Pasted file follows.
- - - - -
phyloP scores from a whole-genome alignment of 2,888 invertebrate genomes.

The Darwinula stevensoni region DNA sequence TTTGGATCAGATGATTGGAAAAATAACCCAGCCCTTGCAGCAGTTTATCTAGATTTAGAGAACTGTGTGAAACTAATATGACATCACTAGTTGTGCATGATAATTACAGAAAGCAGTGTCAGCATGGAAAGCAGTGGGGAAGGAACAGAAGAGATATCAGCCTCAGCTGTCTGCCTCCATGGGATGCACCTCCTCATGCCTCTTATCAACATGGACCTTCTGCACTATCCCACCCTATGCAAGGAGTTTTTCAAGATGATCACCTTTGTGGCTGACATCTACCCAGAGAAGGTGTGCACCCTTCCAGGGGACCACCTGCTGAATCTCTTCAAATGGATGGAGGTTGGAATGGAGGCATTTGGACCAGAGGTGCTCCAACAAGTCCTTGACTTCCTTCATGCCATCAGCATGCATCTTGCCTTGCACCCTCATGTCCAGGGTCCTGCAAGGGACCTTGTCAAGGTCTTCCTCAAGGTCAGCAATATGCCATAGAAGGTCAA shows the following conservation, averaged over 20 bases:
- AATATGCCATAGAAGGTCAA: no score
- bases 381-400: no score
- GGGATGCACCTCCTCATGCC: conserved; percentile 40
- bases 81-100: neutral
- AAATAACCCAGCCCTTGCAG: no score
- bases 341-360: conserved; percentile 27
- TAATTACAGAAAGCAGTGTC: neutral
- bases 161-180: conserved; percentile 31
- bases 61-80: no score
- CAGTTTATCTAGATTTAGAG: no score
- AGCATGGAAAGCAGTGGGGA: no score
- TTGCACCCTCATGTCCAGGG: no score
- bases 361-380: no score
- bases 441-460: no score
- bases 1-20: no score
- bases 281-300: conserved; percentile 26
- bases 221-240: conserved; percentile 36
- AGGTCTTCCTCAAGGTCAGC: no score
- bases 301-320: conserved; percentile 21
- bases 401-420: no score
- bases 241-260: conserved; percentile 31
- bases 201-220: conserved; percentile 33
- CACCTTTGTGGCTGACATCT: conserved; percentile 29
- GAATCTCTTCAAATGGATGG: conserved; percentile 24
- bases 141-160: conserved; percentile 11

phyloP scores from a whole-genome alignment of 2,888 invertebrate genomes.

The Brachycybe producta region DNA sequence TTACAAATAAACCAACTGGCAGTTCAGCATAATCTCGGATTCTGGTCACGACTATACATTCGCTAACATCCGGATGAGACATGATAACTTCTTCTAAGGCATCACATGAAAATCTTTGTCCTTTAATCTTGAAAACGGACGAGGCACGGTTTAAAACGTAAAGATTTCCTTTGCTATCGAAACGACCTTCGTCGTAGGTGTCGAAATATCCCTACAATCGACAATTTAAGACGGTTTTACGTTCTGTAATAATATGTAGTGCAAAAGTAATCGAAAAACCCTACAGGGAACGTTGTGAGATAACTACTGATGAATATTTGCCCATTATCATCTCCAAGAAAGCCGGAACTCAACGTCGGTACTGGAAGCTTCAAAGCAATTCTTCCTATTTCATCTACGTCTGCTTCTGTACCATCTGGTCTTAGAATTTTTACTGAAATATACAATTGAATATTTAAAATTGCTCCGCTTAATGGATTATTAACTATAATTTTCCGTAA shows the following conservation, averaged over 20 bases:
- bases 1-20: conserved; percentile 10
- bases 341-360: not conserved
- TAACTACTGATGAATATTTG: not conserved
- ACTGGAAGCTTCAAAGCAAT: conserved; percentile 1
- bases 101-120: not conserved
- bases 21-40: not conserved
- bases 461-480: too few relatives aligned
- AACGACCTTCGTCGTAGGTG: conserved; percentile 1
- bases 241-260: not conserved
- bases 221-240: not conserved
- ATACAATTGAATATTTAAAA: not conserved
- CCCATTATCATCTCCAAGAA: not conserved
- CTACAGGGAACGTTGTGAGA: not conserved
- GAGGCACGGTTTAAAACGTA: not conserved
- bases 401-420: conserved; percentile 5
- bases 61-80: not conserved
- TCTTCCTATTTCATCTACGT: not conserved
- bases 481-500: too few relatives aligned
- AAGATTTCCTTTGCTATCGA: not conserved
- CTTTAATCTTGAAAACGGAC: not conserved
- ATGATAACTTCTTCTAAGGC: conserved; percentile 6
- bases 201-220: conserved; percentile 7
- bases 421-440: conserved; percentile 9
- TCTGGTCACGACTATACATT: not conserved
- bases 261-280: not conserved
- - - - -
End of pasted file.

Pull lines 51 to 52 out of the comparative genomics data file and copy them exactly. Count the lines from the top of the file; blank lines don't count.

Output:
- bases 201-220: conserved; percentile 7
- bases 421-440: conserved; percentile 9